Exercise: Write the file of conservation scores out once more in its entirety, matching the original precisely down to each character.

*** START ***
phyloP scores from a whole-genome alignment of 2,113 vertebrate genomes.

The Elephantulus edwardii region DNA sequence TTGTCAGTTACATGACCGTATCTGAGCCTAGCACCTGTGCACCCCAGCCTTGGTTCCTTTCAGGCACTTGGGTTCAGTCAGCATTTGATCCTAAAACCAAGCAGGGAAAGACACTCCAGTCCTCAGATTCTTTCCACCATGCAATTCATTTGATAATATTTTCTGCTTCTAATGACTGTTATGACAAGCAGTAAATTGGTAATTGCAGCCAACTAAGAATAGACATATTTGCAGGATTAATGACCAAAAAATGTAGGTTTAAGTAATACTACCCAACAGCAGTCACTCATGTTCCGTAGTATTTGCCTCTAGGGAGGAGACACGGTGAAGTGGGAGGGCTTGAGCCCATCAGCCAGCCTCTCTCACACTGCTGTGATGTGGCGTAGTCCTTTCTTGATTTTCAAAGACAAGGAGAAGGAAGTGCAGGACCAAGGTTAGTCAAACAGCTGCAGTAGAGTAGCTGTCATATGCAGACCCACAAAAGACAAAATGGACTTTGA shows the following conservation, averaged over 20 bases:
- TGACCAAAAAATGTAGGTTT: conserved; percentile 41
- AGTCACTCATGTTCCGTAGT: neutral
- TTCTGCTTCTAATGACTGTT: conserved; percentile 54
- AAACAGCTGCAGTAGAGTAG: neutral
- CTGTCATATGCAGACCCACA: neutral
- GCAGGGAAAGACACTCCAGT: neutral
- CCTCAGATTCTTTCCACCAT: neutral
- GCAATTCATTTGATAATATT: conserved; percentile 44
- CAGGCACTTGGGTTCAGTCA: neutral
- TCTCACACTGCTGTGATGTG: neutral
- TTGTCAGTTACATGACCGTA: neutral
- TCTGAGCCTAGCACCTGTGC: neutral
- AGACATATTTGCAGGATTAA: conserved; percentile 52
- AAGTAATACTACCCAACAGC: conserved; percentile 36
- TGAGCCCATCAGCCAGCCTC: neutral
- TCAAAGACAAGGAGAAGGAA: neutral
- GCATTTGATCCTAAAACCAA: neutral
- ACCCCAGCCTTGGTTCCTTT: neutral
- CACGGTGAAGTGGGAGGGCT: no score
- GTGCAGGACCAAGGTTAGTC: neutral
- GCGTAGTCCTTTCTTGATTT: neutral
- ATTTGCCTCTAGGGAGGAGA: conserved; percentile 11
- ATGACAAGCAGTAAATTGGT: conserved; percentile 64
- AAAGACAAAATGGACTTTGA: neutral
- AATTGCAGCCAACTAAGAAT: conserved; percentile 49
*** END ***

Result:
phyloP scores from a whole-genome alignment of 2,113 vertebrate genomes.

The Elephantulus edwardii region DNA sequence TTGTCAGTTACATGACCGTATCTGAGCCTAGCACCTGTGCACCCCAGCCTTGGTTCCTTTCAGGCACTTGGGTTCAGTCAGCATTTGATCCTAAAACCAAGCAGGGAAAGACACTCCAGTCCTCAGATTCTTTCCACCATGCAATTCATTTGATAATATTTTCTGCTTCTAATGACTGTTATGACAAGCAGTAAATTGGTAATTGCAGCCAACTAAGAATAGACATATTTGCAGGATTAATGACCAAAAAATGTAGGTTTAAGTAATACTACCCAACAGCAGTCACTCATGTTCCGTAGTATTTGCCTCTAGGGAGGAGACACGGTGAAGTGGGAGGGCTTGAGCCCATCAGCCAGCCTCTCTCACACTGCTGTGATGTGGCGTAGTCCTTTCTTGATTTTCAAAGACAAGGAGAAGGAAGTGCAGGACCAAGGTTAGTCAAACAGCTGCAGTAGAGTAGCTGTCATATGCAGACCCACAAAAGACAAAATGGACTTTGA shows the following conservation, averaged over 20 bases:
- TGACCAAAAAATGTAGGTTT: conserved; percentile 41
- AGTCACTCATGTTCCGTAGT: neutral
- TTCTGCTTCTAATGACTGTT: conserved; percentile 54
- AAACAGCTGCAGTAGAGTAG: neutral
- CTGTCATATGCAGACCCACA: neutral
- GCAGGGAAAGACACTCCAGT: neutral
- CCTCAGATTCTTTCCACCAT: neutral
- GCAATTCATTTGATAATATT: conserved; percentile 44
- CAGGCACTTGGGTTCAGTCA: neutral
- TCTCACACTGCTGTGATGTG: neutral
- TTGTCAGTTACATGACCGTA: neutral
- TCTGAGCCTAGCACCTGTGC: neutral
- AGACATATTTGCAGGATTAA: conserved; percentile 52
- AAGTAATACTACCCAACAGC: conserved; percentile 36
- TGAGCCCATCAGCCAGCCTC: neutral
- TCAAAGACAAGGAGAAGGAA: neutral
- GCATTTGATCCTAAAACCAA: neutral
- ACCCCAGCCTTGGTTCCTTT: neutral
- CACGGTGAAGTGGGAGGGCT: no score
- GTGCAGGACCAAGGTTAGTC: neutral
- GCGTAGTCCTTTCTTGATTT: neutral
- ATTTGCCTCTAGGGAGGAGA: conserved; percentile 11
- ATGACAAGCAGTAAATTGGT: conserved; percentile 64
- AAAGACAAAATGGACTTTGA: neutral
- AATTGCAGCCAACTAAGAAT: conserved; percentile 49